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ISSN: 1600-5775

CAMP@FLASH: an end-station for imaging, electron- and ion-spectroscopy, and pump–probe experiments at the FLASH free-electron laser

aDeutsches Elektronen-Synchrotron (DESY), Hamburg, Germany, bTechnische Universität Berlin, Berlin, Germany, cCenter for Free-Electron Laser Science (CFEL), DESY, Hamburg, Germany, dDepartment of Physics, University of Hamburg, Hamburg, Germany, eMax Born Institute, Berlin, Germany, fPNSensor GmbH, Munich, Germany, gMax-Planck-Institut für Extraterrestrische Physik, Garching, Germany, hMax Planck Institute for Structure and Dynamics of Matter, Hamburg, Germany, iJ. R. Macdonald Laboratory, Department of Physics, Kansas State University, Manhattan, KS, USA, jHelmholtz Zentrum Berlin für Materialien und Energie, Berlin, Germany, kUniversität Siegen, Siegen, Germany, lMax Planck Institute for Biophysical Chemistry, Göttingen, Germany, mInstitute for X-ray Physics, Göttingen University, Göttingen, Germany, nMax-Planck-Institut für Medizinische Forschung, Heidelberg, Germany, oPhysikalisch-Technische Bundesanstalt, Braunschweig, Germany, and pMax-Planck-Institut für Kernphysik, Heidelberg, Germany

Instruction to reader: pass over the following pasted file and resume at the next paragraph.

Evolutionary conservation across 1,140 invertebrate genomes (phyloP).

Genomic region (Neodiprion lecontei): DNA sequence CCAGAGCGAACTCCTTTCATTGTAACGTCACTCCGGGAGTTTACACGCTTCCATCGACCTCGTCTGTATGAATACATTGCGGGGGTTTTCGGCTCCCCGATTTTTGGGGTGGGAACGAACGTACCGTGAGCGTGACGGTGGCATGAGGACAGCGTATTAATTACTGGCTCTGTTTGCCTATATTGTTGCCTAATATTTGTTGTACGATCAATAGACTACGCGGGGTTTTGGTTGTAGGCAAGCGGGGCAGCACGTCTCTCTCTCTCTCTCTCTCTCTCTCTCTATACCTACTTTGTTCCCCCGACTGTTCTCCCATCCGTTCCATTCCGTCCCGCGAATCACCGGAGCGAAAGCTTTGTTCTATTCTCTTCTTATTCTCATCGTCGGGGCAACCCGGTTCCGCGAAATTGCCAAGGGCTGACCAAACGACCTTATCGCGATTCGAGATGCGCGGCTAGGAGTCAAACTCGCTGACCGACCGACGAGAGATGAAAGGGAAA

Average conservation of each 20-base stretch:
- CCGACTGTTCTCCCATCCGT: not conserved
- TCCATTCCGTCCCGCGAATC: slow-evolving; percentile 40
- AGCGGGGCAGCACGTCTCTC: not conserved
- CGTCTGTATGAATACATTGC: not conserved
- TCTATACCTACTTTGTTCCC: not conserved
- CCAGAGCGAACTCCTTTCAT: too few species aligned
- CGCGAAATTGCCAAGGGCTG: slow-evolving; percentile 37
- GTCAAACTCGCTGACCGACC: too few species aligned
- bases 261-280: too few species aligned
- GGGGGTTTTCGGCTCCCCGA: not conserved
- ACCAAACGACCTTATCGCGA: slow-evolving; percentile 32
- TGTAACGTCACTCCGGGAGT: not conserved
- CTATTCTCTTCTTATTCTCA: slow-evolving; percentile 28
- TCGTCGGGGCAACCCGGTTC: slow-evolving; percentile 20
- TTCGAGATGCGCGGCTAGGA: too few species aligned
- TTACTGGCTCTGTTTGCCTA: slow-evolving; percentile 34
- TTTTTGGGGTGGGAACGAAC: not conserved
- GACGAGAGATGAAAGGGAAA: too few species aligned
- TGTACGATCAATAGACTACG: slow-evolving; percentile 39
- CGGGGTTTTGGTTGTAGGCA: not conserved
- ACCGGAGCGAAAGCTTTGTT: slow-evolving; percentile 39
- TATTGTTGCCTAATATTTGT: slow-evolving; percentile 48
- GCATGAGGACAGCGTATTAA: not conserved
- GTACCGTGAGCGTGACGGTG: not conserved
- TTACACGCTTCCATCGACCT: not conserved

*Correspondence e-mail: benjamin.erk@desy.de

Edited by I. Lindau, Stanford University, USA (Received 18 March 2018; accepted 11 June 2018; online 2 August 2018)

The non-monochromatic beamline BL1 at the FLASH free-electron laser facility at DESY was upgraded with new transport and focusing optics, and a new permanent end-station, CAMP, was installed. This multi-purpose instrument is optimized for electron- and ion-spectroscopy, imaging and pump–probe experiments at free-electron lasers. It can be equipped with various electron- and ion-spectrometers, along with large-area single-photon-counting pnCCD X-ray detectors, thus enabling a wide range of experiments from atomic, molecular, and cluster physics to material and energy science, chemistry and biology. Here, an overview of the layout, the beam transport and focusing capabilities, and the experimental possibilities of this new end-station are presented, as well as results from its commissioning.

1. Introduction